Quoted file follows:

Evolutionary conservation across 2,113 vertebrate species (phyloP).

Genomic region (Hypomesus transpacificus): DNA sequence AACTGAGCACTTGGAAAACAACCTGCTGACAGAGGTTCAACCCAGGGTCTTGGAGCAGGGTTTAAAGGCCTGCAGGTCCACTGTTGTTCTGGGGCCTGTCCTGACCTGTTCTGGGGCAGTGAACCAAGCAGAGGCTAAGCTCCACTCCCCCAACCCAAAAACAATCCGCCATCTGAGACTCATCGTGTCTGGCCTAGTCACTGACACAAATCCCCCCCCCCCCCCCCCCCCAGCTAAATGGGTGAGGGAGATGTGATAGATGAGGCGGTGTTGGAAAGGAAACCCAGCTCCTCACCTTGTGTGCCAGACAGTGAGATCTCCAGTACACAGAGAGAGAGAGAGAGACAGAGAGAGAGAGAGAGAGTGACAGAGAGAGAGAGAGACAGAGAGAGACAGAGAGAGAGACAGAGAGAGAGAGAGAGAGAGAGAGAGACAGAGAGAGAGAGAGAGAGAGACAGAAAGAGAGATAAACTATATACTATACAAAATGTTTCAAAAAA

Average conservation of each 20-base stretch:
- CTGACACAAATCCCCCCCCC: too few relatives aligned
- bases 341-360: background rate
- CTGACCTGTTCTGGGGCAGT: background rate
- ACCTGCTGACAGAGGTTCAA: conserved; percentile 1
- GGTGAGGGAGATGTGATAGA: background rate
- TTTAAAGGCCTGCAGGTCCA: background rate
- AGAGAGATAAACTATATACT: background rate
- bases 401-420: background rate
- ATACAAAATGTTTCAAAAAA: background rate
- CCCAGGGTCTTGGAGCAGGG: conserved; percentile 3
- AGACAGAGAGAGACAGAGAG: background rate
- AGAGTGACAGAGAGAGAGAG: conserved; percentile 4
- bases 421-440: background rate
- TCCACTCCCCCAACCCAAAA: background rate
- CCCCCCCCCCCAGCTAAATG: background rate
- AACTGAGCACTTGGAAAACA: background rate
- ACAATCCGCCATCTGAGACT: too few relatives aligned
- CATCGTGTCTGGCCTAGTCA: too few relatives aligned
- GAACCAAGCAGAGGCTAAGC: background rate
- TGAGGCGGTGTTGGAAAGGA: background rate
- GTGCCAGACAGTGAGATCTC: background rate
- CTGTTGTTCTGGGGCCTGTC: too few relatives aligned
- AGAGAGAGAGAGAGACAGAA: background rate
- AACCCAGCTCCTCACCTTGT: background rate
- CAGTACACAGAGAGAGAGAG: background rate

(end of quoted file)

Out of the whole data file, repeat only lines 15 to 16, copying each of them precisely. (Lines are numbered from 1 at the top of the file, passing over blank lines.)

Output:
- AGAGTGACAGAGAGAGAGAG: conserved; percentile 4
- bases 421-440: background rate